- The Yankees' haven't gotten a lot of production out of their younger players, and that's a big problem, writes Joel Sherman of the New York Post. Sherman writes that the Bombers may have less 20-something talent than any AL East team.
- Alex Speier of WEEI.com looks at how the Red Sox are getting ready for the trade deadline at the end of this month. While they'll look to upgrade when a deal makes sense, they'll also try to keep things in-house where ever possible. "We've had some turnover at [third base] and in [the bullpen]," GM Ben Cherington said, "but right now we believe there is a good chance the solutions are internal. We'll keep an eye out in these areas and any other that crops up between now and the deadline."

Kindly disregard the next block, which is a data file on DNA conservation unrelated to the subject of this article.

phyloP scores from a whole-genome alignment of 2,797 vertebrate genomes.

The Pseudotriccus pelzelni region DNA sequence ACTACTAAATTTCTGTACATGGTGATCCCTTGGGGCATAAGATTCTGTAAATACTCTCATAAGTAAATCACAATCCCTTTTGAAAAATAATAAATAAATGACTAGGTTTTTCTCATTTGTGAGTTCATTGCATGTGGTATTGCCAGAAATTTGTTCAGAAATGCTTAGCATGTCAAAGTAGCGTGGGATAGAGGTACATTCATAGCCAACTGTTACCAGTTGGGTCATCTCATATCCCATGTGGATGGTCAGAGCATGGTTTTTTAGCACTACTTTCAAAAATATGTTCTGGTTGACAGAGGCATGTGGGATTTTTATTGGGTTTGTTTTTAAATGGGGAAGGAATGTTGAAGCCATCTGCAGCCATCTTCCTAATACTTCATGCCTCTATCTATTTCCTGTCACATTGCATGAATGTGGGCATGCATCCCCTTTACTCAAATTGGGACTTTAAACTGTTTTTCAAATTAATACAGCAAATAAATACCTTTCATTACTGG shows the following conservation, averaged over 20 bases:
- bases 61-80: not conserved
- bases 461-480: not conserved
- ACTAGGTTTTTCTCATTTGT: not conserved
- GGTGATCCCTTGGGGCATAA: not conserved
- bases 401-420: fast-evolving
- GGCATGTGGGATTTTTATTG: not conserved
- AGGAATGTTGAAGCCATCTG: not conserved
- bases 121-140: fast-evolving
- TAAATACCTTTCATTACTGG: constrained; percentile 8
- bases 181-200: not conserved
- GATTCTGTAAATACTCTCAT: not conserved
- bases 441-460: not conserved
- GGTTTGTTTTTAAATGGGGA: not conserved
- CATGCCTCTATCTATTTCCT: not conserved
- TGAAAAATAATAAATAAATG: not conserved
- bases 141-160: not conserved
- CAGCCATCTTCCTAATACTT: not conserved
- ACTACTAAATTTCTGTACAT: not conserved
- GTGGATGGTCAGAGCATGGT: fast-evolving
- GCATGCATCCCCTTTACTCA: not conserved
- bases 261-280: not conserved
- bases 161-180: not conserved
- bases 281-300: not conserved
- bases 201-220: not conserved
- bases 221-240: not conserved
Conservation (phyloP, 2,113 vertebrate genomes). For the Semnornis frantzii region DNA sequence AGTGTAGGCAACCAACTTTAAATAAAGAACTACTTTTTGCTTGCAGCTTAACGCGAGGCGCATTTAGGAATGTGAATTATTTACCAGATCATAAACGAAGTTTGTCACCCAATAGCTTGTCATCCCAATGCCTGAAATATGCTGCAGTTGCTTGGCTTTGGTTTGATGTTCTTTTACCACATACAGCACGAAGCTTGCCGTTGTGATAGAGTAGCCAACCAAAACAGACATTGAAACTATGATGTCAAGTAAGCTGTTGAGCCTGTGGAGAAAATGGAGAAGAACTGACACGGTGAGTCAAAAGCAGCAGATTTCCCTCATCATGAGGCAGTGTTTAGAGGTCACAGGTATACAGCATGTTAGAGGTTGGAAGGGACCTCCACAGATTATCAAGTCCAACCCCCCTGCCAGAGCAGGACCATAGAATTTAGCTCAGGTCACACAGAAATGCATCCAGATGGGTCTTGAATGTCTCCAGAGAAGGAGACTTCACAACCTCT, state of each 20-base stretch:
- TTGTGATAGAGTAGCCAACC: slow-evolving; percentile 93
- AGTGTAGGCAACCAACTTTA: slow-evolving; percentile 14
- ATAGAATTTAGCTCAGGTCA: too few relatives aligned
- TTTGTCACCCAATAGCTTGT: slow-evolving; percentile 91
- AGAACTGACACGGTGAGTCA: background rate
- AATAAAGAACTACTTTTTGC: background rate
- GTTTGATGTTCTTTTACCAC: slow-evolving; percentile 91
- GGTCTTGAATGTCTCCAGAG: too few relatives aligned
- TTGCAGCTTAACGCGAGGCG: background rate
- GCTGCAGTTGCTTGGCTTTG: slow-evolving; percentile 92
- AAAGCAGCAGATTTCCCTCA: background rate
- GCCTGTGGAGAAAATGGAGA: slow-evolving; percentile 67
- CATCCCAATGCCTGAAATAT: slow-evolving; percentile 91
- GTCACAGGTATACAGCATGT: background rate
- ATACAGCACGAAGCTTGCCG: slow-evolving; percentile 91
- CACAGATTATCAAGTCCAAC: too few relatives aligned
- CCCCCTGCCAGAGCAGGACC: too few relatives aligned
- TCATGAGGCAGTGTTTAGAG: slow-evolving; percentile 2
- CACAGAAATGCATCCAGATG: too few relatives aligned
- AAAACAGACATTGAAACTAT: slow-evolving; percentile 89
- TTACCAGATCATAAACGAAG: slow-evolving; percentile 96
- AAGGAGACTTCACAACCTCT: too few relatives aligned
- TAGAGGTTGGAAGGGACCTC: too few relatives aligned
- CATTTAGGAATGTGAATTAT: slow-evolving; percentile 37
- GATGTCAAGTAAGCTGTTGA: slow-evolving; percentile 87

- The entire baseball world is trying to guess what Phillies GM Ruben Amaro might do at the deadline, but rival scouts and execs expect him to at least move Yankees trade target Michael Young, writes Andy Martino of the New York Daily News.
- The Red Sox weren't in the mix for Matt Guerrier despite lacking a ground ball-oriented reliever, WEEI.com's Rob Bradford reports via Twitter, citing an industry source.
- Potential trade targets for the Yankees include Justin Morneau and Marlon Byrd, and Matt Warden of River Ave. Blues breaks down what they could bring to the Bronx. Warden included Josh Willingham on his list as well, but that was before the news that the Twins' slugger will miss four to six weeks following arthroscopic knee surgery.